Roth IRAs give a tax advantage that’s different than what traditional IRAs provide. If you wait until you reach age 59 1/2 and the Roth IRA is five years old, everything you withdraw is tax-free. If you withdraw money early, you might pay a 10 percent penalty tax. But it’s not quite that simple. The penalty, if any, depends on the nature of the funds you withdraw and the reason for the withdrawal.
The money you put into a Roth account is not tax deductible. Because there is no tax break for making contributions, you can take contributed funds out of the account at any time with no penalty and no tax liability. However, all interest and other earnings must remain in the Roth IRA. If earnings are withdrawn early they might be subject to income taxes and a 10 percent penalty tax. The Internal Revenue Service uses a set of ordering rules to decide whether dollars you take out of a Roth are contributed money. All withdrawals from the time you open the Roth IRA are contributed funds unless the total exceeds the total contributions since you opened the Roth IRA. Under the IRS ordering rules, rollover funds are withdrawn next. Only when you have taken out all contributions and rollover money are withdrawals classified as investment earnings.
A rollover, also called a conversion, occurs when you take money out of a tax-deferred plan such as a 401(k) or traditional IRA and put it into your Roth IRA. In the process, you pay any income taxes that apply to the rollover funds so they are converted to after-tax dollars. Rollover money is supposed to remain in your Roth IRA for at least five years or until you reach age 59 1/2, whichever comes first. If you withdraw rollover money early, you have to pay a 10 percent penalty tax unless an IRS exception rule applies.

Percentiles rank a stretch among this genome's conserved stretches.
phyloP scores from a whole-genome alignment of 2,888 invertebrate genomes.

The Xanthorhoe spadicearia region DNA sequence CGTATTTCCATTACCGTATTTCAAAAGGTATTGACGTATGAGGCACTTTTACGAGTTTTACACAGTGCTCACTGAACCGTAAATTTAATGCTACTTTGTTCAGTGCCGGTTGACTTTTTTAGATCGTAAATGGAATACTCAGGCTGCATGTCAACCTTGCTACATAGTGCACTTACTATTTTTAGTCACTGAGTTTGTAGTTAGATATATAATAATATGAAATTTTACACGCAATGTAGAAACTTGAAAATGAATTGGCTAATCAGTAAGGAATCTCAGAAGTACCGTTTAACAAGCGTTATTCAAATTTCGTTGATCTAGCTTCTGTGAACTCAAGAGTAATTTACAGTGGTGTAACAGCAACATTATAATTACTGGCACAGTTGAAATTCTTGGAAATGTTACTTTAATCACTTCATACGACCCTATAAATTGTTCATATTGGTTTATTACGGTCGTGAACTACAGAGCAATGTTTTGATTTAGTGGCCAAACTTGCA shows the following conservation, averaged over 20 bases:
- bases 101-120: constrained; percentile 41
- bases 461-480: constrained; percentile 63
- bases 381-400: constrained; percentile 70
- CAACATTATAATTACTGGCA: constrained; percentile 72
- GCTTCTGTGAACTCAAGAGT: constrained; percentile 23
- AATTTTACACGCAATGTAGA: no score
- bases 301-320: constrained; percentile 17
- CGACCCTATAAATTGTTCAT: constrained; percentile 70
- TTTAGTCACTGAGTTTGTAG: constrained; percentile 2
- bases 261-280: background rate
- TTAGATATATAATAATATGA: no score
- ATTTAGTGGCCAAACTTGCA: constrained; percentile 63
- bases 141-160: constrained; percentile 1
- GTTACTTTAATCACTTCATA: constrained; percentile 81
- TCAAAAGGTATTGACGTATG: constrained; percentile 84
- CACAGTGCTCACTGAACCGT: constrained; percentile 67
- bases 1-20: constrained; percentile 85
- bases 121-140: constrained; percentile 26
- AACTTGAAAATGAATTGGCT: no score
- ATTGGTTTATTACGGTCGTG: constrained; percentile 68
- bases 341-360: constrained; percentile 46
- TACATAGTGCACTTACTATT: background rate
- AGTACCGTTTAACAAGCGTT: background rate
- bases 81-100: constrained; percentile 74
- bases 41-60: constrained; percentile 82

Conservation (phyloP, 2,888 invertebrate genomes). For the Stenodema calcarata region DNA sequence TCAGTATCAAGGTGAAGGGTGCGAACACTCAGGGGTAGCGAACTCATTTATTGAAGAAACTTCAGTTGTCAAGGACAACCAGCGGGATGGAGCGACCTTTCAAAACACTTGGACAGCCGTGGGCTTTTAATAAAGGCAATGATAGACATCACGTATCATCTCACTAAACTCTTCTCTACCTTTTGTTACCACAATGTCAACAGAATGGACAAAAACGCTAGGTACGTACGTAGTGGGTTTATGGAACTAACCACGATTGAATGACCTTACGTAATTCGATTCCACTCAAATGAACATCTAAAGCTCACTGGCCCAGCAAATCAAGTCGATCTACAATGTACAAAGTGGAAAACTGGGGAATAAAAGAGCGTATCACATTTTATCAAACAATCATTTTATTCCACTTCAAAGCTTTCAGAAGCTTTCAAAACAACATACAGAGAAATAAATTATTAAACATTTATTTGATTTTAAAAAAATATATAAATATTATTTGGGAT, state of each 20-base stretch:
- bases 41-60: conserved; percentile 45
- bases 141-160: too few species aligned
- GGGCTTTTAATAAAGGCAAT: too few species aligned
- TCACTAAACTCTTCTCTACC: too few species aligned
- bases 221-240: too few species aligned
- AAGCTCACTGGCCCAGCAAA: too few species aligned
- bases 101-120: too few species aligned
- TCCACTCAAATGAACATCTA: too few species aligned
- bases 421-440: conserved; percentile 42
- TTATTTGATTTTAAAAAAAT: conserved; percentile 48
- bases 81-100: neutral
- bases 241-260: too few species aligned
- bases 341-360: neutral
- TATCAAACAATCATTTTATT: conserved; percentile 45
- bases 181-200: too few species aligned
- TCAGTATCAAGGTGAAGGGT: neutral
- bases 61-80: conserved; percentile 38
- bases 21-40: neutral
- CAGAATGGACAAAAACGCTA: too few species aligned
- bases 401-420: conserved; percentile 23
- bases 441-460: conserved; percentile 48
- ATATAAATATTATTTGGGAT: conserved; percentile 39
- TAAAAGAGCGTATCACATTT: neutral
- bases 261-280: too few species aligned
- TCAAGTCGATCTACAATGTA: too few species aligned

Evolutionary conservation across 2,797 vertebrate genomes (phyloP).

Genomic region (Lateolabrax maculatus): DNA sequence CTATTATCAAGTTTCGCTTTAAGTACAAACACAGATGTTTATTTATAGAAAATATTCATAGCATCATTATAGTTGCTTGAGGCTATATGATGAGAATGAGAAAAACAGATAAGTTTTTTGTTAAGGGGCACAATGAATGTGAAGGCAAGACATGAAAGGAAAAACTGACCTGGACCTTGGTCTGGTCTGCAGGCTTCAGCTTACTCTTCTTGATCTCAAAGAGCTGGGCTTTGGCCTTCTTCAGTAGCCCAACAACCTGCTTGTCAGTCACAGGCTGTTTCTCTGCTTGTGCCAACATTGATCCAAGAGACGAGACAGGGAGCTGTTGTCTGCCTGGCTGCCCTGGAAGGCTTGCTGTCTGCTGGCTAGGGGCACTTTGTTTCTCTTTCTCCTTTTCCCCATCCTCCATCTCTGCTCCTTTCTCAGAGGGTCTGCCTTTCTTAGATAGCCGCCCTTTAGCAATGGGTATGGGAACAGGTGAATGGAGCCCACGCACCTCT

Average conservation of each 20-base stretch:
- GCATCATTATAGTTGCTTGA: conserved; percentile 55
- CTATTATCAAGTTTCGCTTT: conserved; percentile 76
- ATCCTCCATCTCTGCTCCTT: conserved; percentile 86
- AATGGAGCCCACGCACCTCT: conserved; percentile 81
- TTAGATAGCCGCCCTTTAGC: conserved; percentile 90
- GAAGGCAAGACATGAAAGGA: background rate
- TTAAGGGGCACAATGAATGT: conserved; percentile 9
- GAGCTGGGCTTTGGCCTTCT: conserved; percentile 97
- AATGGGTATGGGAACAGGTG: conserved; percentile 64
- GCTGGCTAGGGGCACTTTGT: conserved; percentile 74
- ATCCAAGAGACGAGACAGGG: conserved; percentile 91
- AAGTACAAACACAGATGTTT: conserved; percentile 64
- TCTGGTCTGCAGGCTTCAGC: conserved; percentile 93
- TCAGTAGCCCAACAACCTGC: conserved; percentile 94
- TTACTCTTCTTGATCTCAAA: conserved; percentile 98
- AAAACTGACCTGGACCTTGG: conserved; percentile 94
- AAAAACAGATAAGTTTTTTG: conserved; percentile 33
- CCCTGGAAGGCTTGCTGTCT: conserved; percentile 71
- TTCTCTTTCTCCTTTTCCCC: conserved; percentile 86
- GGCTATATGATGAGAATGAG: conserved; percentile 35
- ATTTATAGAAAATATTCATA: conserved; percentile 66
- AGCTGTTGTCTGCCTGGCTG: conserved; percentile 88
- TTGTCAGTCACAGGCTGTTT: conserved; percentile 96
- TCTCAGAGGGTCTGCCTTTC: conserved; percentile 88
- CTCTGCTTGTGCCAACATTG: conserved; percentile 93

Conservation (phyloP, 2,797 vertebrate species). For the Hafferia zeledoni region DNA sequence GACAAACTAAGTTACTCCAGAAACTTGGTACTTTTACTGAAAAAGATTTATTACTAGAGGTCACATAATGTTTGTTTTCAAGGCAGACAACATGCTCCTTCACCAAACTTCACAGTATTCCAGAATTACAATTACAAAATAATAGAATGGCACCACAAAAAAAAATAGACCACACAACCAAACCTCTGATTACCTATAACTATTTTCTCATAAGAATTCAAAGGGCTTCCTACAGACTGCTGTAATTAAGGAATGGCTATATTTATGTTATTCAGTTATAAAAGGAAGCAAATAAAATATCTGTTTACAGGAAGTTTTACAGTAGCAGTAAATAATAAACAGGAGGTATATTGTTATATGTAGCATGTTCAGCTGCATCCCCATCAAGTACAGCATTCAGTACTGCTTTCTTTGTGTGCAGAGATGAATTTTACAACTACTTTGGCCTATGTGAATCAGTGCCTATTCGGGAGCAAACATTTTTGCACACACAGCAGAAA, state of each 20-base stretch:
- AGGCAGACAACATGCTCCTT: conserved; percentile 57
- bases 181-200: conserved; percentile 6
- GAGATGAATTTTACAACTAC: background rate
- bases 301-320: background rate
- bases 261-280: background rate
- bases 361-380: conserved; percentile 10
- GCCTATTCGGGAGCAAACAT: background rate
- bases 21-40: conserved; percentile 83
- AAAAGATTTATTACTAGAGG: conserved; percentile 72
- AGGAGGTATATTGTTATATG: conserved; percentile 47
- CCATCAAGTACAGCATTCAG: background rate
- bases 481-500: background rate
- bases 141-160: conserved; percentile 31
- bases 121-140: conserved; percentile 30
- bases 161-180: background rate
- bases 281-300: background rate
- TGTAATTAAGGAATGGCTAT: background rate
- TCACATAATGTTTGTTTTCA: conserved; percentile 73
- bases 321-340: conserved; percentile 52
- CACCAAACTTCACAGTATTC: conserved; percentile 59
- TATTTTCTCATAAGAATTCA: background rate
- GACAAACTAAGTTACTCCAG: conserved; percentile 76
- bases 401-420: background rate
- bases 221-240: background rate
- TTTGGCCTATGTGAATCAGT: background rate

For a withdrawal of earnings from a Roth IRA to qualify as tax-free, the account must be five years old, dating from Jan. 1 of the year you opened the account. You also must be 59 1/2 years old. Early withdrawals may also be qualified if the five-year rule is satisfied and you are disabled, you inherited the IRA or use the money, up to $10,000, for the purchase or repair of a first home. All other early withdrawals of earnings from a Roth IRA are non-qualified, meaning you must pay ordinary income taxes. In addition, you pay the 10 percent tax penalty unless an IRS-approved exception applies.
When you withdraw investment earnings early for any of the reasons discussed in the previous section before the five-year rule is satisfied, the IRS still waives the 10 percent penalty tax, although you pay ordinary income taxes. The IRS also waives the 10 percent penalty for taking out money to pay unreimbursed medical bills in excess of 7.5 percent of your adjusted gross income or to pay health insurance premiums if you are unemployed. You can also make penalty-free early withdrawals of some annuity payments, to pay an IRS levy or to pay qualified higher education expenses. Reservists called to active duty in the military may be able to make an early withdrawal from a Roth IRA with no penalty.
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